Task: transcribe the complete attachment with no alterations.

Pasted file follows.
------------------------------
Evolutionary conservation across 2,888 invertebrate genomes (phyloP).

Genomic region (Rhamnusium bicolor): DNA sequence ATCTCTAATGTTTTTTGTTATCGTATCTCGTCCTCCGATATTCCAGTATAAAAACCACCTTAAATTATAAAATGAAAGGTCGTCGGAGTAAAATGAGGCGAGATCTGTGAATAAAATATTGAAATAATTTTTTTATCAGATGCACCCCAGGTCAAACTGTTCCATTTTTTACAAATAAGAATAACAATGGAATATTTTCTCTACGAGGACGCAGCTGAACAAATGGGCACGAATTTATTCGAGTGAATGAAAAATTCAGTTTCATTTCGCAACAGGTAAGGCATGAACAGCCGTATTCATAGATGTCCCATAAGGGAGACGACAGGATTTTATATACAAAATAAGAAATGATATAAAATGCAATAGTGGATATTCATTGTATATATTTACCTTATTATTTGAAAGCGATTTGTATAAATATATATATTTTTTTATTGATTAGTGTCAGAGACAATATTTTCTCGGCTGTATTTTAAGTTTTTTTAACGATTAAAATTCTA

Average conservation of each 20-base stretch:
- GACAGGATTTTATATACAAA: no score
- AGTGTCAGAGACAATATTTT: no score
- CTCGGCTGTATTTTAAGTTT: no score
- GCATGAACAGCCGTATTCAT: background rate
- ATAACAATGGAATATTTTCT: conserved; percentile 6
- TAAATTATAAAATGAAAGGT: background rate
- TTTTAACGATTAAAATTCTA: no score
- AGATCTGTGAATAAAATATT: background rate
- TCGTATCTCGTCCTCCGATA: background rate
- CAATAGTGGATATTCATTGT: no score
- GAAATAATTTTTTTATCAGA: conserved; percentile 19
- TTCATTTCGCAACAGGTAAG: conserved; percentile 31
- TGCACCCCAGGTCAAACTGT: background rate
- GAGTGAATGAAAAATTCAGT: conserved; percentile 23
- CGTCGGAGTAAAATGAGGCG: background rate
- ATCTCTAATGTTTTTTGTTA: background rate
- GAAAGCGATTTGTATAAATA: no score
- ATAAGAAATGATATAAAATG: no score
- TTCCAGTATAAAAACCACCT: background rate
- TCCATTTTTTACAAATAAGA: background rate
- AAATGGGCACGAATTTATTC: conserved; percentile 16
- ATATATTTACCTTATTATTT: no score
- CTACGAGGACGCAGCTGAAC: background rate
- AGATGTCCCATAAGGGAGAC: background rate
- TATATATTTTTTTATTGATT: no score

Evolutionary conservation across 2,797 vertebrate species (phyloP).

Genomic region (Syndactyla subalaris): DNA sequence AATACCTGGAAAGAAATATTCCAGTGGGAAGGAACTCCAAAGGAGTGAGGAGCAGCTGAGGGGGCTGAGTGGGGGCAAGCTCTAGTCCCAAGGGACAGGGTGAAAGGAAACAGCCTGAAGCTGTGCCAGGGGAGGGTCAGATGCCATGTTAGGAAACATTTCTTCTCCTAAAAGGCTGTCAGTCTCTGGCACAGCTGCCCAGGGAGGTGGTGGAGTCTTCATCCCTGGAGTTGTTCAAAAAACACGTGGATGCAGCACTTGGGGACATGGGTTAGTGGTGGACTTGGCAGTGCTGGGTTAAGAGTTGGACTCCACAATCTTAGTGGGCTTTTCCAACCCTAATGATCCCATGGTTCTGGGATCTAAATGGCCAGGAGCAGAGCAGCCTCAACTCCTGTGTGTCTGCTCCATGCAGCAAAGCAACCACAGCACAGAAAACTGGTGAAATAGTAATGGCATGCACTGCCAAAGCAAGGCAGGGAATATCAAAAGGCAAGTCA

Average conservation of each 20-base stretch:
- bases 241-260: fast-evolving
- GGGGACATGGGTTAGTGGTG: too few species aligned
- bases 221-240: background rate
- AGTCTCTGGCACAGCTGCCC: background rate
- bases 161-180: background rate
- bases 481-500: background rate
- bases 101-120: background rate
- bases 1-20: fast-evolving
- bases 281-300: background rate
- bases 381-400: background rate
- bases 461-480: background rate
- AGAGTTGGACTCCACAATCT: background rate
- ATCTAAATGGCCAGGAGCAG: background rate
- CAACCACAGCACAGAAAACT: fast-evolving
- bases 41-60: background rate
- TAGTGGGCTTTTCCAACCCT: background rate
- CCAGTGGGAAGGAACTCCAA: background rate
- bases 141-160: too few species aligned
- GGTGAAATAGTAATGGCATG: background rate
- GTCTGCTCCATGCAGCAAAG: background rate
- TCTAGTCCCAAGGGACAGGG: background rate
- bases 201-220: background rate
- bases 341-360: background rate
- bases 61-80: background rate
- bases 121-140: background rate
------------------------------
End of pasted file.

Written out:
Evolutionary conservation across 2,888 invertebrate genomes (phyloP).

Genomic region (Rhamnusium bicolor): DNA sequence ATCTCTAATGTTTTTTGTTATCGTATCTCGTCCTCCGATATTCCAGTATAAAAACCACCTTAAATTATAAAATGAAAGGTCGTCGGAGTAAAATGAGGCGAGATCTGTGAATAAAATATTGAAATAATTTTTTTATCAGATGCACCCCAGGTCAAACTGTTCCATTTTTTACAAATAAGAATAACAATGGAATATTTTCTCTACGAGGACGCAGCTGAACAAATGGGCACGAATTTATTCGAGTGAATGAAAAATTCAGTTTCATTTCGCAACAGGTAAGGCATGAACAGCCGTATTCATAGATGTCCCATAAGGGAGACGACAGGATTTTATATACAAAATAAGAAATGATATAAAATGCAATAGTGGATATTCATTGTATATATTTACCTTATTATTTGAAAGCGATTTGTATAAATATATATATTTTTTTATTGATTAGTGTCAGAGACAATATTTTCTCGGCTGTATTTTAAGTTTTTTTAACGATTAAAATTCTA

Average conservation of each 20-base stretch:
- GACAGGATTTTATATACAAA: no score
- AGTGTCAGAGACAATATTTT: no score
- CTCGGCTGTATTTTAAGTTT: no score
- GCATGAACAGCCGTATTCAT: background rate
- ATAACAATGGAATATTTTCT: conserved; percentile 6
- TAAATTATAAAATGAAAGGT: background rate
- TTTTAACGATTAAAATTCTA: no score
- AGATCTGTGAATAAAATATT: background rate
- TCGTATCTCGTCCTCCGATA: background rate
- CAATAGTGGATATTCATTGT: no score
- GAAATAATTTTTTTATCAGA: conserved; percentile 19
- TTCATTTCGCAACAGGTAAG: conserved; percentile 31
- TGCACCCCAGGTCAAACTGT: background rate
- GAGTGAATGAAAAATTCAGT: conserved; percentile 23
- CGTCGGAGTAAAATGAGGCG: background rate
- ATCTCTAATGTTTTTTGTTA: background rate
- GAAAGCGATTTGTATAAATA: no score
- ATAAGAAATGATATAAAATG: no score
- TTCCAGTATAAAAACCACCT: background rate
- TCCATTTTTTACAAATAAGA: background rate
- AAATGGGCACGAATTTATTC: conserved; percentile 16
- ATATATTTACCTTATTATTT: no score
- CTACGAGGACGCAGCTGAAC: background rate
- AGATGTCCCATAAGGGAGAC: background rate
- TATATATTTTTTTATTGATT: no score

Evolutionary conservation across 2,797 vertebrate species (phyloP).

Genomic region (Syndactyla subalaris): DNA sequence AATACCTGGAAAGAAATATTCCAGTGGGAAGGAACTCCAAAGGAGTGAGGAGCAGCTGAGGGGGCTGAGTGGGGGCAAGCTCTAGTCCCAAGGGACAGGGTGAAAGGAAACAGCCTGAAGCTGTGCCAGGGGAGGGTCAGATGCCATGTTAGGAAACATTTCTTCTCCTAAAAGGCTGTCAGTCTCTGGCACAGCTGCCCAGGGAGGTGGTGGAGTCTTCATCCCTGGAGTTGTTCAAAAAACACGTGGATGCAGCACTTGGGGACATGGGTTAGTGGTGGACTTGGCAGTGCTGGGTTAAGAGTTGGACTCCACAATCTTAGTGGGCTTTTCCAACCCTAATGATCCCATGGTTCTGGGATCTAAATGGCCAGGAGCAGAGCAGCCTCAACTCCTGTGTGTCTGCTCCATGCAGCAAAGCAACCACAGCACAGAAAACTGGTGAAATAGTAATGGCATGCACTGCCAAAGCAAGGCAGGGAATATCAAAAGGCAAGTCA

Average conservation of each 20-base stretch:
- bases 241-260: fast-evolving
- GGGGACATGGGTTAGTGGTG: too few species aligned
- bases 221-240: background rate
- AGTCTCTGGCACAGCTGCCC: background rate
- bases 161-180: background rate
- bases 481-500: background rate
- bases 101-120: background rate
- bases 1-20: fast-evolving
- bases 281-300: background rate
- bases 381-400: background rate
- bases 461-480: background rate
- AGAGTTGGACTCCACAATCT: background rate
- ATCTAAATGGCCAGGAGCAG: background rate
- CAACCACAGCACAGAAAACT: fast-evolving
- bases 41-60: background rate
- TAGTGGGCTTTTCCAACCCT: background rate
- CCAGTGGGAAGGAACTCCAA: background rate
- bases 141-160: too few species aligned
- GGTGAAATAGTAATGGCATG: background rate
- GTCTGCTCCATGCAGCAAAG: background rate
- TCTAGTCCCAAGGGACAGGG: background rate
- bases 201-220: background rate
- bases 341-360: background rate
- bases 61-80: background rate
- bases 121-140: background rate